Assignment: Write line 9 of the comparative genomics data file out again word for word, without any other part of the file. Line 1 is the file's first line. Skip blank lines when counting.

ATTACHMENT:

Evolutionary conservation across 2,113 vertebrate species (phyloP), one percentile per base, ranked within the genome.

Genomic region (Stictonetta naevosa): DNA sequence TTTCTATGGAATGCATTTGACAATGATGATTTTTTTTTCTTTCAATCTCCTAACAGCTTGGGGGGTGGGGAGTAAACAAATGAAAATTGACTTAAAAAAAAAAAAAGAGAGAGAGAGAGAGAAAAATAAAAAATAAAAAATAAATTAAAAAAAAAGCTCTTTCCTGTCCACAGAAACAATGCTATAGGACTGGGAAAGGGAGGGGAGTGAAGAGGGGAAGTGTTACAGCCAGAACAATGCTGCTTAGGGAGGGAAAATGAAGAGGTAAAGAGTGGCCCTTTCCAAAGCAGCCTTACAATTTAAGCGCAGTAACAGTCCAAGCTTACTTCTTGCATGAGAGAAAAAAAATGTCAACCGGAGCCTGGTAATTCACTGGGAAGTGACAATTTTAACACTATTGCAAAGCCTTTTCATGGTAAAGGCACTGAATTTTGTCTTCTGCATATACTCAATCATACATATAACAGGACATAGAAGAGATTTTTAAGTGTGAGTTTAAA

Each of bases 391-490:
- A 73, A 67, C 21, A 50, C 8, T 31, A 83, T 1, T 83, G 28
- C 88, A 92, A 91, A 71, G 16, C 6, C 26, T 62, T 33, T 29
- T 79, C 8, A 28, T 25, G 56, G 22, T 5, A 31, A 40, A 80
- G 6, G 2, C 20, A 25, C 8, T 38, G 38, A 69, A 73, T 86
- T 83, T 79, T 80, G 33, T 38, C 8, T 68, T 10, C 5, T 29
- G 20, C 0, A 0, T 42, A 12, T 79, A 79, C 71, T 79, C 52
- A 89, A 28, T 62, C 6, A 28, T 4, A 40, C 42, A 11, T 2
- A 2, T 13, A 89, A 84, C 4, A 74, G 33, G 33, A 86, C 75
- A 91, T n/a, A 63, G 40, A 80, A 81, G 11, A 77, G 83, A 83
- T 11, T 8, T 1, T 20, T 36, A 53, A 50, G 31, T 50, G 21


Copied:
- G 20, C 0, A 0, T 42, A 12, T 79, A 79, C 71, T 79, C 52